WUFT News

‘Still Not Free': Gainesville Minority Groups Look Back, Forward On March On Washington

By on August 26th, 2013
Gainesville residents join in prayer Saturday after marching to the Dr. Martin Luther King Jr. Gardens in downtown Gainesville.

Morgan Falcon / WUFT News

Gainesville residents join in prayer Saturday after marching to the Dr. Martin Luther King Jr. Gardens in downtown Gainesville.

Gainesville youth commemorated this week’s 50th anniversary of the March on Washington in 1963, but many on Saturday said more civil rights progress needs to be made.

Community members young and old met at Gainesville City Hall Saturday to commemorate the march. The morning began with a presentation of the original and an updated version of Dr. King’s “I Have a Dream” speech.

The updated version was written by Jamaal Hill, a member of the University of Florida Black Student Union; it gave a chance for young adults to speak about how the country still needs change 50 years after hundreds of thousands gathered in Washington.

“This momentous address served to invoke inspiration to millions of minorities who have been seared in the flames of withering injustice,” said Julian Kinsey of the African-American Accountability Alliance. “It appeared to be a joyous daybreak to end the long night of their struggle. But fifty years later, the minority American is still not free.”

Community leaders took turns reading portions of Dr. King’s famous speech. The Stonewall Democrats and Hispanic Student Association speakers gave examples of how they continue to feel discrimination by talking about Trayvon Martin and the “stand your ground” law.

UF Lambda Theta Alpha Latin sorority member Alba Avila explained how all minorities deserve the chance to speak out about what they consider prejudice today.

“I think it’s a great opportunity for us to get the experience that we never got in 1963,” she said. “(The updated) version of the speech, was absolutely incredible. It really touched on our generation in the fact that it had a lot to do with our college and university — stuff that pertains to us.”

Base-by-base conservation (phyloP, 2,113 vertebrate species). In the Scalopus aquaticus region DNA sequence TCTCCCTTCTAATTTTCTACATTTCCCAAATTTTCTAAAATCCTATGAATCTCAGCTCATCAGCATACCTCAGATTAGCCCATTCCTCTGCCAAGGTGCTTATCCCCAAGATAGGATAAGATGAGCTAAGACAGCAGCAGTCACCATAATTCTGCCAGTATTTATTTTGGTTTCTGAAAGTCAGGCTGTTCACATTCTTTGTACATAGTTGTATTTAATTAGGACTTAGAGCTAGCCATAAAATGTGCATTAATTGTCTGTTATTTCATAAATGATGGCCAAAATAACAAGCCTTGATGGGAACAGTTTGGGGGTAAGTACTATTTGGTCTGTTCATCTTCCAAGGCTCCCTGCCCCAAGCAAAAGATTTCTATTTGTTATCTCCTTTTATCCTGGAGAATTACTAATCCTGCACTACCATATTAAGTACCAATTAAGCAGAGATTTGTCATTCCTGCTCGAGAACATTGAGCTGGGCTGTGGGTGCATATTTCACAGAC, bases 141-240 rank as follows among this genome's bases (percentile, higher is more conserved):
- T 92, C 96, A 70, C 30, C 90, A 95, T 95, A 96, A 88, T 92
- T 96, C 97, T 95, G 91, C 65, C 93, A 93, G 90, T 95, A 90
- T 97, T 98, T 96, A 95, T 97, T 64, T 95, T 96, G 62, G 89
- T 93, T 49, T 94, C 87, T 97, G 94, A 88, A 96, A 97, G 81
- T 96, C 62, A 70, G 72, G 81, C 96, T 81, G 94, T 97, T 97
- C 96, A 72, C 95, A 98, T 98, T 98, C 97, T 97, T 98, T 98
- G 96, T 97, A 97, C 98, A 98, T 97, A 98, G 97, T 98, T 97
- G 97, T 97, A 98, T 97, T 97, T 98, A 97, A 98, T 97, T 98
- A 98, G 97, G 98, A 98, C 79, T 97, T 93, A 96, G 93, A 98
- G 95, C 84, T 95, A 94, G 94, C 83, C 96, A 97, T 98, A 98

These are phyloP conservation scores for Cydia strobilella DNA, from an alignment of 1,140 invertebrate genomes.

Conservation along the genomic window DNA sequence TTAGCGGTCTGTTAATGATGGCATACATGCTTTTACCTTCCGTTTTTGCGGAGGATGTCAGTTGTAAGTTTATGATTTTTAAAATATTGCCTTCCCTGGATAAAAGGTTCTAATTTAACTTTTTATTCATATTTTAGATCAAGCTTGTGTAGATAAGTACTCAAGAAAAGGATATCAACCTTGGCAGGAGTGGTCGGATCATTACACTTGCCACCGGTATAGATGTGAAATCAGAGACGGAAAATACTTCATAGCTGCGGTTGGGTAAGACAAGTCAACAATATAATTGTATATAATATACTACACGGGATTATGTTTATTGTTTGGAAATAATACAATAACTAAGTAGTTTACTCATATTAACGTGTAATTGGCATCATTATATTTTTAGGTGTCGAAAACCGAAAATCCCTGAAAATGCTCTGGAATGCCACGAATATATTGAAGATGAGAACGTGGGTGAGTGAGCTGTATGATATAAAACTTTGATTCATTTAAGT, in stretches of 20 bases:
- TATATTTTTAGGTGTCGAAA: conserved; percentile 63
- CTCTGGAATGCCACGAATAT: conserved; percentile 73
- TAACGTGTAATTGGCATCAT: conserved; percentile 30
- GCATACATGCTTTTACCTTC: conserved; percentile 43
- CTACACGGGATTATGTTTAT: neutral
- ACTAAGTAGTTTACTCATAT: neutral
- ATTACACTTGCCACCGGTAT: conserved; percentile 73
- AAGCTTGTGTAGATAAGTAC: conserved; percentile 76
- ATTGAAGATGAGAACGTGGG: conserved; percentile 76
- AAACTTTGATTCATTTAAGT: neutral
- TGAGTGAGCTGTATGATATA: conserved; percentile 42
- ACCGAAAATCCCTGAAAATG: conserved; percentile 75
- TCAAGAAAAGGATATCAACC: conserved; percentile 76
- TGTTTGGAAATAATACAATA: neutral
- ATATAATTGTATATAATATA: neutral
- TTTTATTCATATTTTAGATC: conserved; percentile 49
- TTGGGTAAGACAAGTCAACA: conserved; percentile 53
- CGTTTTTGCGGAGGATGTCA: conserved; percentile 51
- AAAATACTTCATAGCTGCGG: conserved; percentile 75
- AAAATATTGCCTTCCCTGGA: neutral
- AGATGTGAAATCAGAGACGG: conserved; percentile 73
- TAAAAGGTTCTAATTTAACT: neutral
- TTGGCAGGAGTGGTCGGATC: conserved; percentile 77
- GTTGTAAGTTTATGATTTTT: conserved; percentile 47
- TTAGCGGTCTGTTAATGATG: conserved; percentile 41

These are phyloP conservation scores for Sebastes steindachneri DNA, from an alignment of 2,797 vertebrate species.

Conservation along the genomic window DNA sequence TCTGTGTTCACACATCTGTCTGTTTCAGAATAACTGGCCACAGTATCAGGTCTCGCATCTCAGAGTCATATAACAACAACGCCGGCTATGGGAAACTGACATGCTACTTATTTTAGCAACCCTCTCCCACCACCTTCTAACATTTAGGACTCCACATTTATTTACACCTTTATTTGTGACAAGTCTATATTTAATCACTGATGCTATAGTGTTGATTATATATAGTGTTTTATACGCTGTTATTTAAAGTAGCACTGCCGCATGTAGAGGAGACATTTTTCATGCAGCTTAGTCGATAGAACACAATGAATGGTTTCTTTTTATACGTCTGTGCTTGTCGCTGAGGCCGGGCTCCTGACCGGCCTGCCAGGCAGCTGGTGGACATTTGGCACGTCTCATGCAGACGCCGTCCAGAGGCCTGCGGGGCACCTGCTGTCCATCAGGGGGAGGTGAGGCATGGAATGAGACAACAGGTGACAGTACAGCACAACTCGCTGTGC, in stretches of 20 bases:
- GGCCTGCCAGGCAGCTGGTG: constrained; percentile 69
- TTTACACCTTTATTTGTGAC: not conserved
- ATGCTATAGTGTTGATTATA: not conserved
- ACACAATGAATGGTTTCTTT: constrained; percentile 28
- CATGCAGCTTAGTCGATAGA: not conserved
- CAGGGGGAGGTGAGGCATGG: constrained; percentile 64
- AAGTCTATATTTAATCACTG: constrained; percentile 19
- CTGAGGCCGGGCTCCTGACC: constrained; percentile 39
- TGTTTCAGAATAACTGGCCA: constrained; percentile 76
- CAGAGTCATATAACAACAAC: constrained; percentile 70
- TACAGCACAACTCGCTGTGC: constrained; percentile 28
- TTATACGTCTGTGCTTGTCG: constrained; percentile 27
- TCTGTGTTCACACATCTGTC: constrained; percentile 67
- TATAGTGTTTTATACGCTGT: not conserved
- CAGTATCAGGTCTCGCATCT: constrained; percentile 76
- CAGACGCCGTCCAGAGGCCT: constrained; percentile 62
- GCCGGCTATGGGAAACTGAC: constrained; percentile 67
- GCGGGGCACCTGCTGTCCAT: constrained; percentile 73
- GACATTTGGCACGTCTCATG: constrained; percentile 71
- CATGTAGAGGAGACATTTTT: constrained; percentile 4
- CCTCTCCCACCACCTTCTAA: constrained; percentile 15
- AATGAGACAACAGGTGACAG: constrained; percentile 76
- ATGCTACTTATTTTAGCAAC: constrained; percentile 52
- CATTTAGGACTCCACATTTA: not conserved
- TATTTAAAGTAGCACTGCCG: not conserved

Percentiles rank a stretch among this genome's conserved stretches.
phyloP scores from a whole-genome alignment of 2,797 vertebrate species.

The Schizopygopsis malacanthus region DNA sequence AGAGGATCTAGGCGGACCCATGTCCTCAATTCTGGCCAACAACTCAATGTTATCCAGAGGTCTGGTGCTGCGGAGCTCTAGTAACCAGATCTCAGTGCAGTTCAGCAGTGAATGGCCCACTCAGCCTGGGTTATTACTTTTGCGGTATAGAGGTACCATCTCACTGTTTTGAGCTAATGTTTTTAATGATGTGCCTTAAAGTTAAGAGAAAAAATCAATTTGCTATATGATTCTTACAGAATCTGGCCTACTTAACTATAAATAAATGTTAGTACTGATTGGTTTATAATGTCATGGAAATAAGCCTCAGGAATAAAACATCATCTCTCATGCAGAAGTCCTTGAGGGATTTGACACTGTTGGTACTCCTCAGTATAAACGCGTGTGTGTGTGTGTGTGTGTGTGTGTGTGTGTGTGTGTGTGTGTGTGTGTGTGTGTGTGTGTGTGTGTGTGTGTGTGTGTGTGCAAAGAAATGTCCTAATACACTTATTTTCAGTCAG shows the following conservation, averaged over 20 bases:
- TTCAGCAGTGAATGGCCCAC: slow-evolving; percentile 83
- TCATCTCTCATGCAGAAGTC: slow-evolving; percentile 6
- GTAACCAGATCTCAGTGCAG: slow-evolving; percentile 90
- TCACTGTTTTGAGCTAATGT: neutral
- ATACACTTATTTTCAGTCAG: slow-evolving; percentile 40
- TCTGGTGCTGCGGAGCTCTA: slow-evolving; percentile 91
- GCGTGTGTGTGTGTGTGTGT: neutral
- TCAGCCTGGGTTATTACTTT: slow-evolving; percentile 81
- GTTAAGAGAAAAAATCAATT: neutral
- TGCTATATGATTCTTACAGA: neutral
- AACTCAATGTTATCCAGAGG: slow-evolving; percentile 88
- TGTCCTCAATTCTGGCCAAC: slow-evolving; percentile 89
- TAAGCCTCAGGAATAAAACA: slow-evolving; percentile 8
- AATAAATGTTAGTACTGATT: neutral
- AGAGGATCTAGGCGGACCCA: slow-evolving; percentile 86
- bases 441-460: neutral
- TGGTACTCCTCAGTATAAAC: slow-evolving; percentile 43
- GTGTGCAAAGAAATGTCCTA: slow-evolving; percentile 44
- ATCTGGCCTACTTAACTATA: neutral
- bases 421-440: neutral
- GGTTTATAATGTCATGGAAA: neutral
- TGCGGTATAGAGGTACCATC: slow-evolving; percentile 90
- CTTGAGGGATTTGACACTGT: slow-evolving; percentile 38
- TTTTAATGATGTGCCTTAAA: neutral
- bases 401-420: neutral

Nicholas Carre of the Gator Chapter of the NAACP said remembering the event will help this generation continue to move forward.

“We have to look back and see what our grandfathers and forefathers did for this country in terms of civil rights and rights for all colored people,” Carre said. “And we have to look forward, moving forward, because today is a new day.”

The morning closed with a march to the Dr. Martin Luther King Jr. Gardens, where hands were joined in prayer. Another commemorative program will take place in honor of the 1963 march on Wednesday at 6:30 p.m. at the same downtown location.


This entry was posted in Local and tagged , , , , . Bookmark the permalink.
 

More Stories in Local

Gainesville Job Fair Attracts Hundreds Of Hopefuls

Hundreds of job seekers made their their way around the Dr. Martin Luther King, Jr. Multipurpose Center Tuesday morning for the annual Gainesville job fair. Gainesville’s unemployment rate increased from 4.3 percent in April to 5 percent in July, so the job fair was just what many people needed.


Preserving History Through Marjorie Kinnan Rawlings’ Recipe

The Marjorie Kinnan Rawlings State Park exists as a way to remember Florida history… But the workers there are doing something extra to “preserve” memories. WUFT’s Marie Edinger reports.


CMT’s “Gainesville” docu-series will premiere Aug. 20 at 10 p.m. This “coming of age” show will focus on a group of 20-something year old’s as they try to make it on their own. Photo courtesy of CMT

Gainesville Reality Show Set To Air Aug. 20

Country Music Television’s new docu-series “Gainesville” is set to air back-to-back episodes on Aug. 20 at 10 p.m. Some residents are worried that the show will not accurately portray Gainesville.


Midwife Talks About Life Experiences

Former midwife, Glenn Cameron, gives a glimpse into her years as a midwife in the 70s and the challenges the practice presented.


FDOT Cuts Funding For Active Streets

The FDOT cut funding for Gainesville’s Active Streets event, which offers free pedestrian- and bicycle-friendly activities twice per year. The organization and its supporters are trying to overturn the decision and look for new ways to fund the event.


Thank you for your support

WUFT depends on the support of our community — people like you — to help us continue to provide quality programming to North Central Florida.
Become a Sustainer
I want to support FM 89.1/NPR
I want to support Florida's 5/PBS
Donate a Vehicle
Underwriting Payments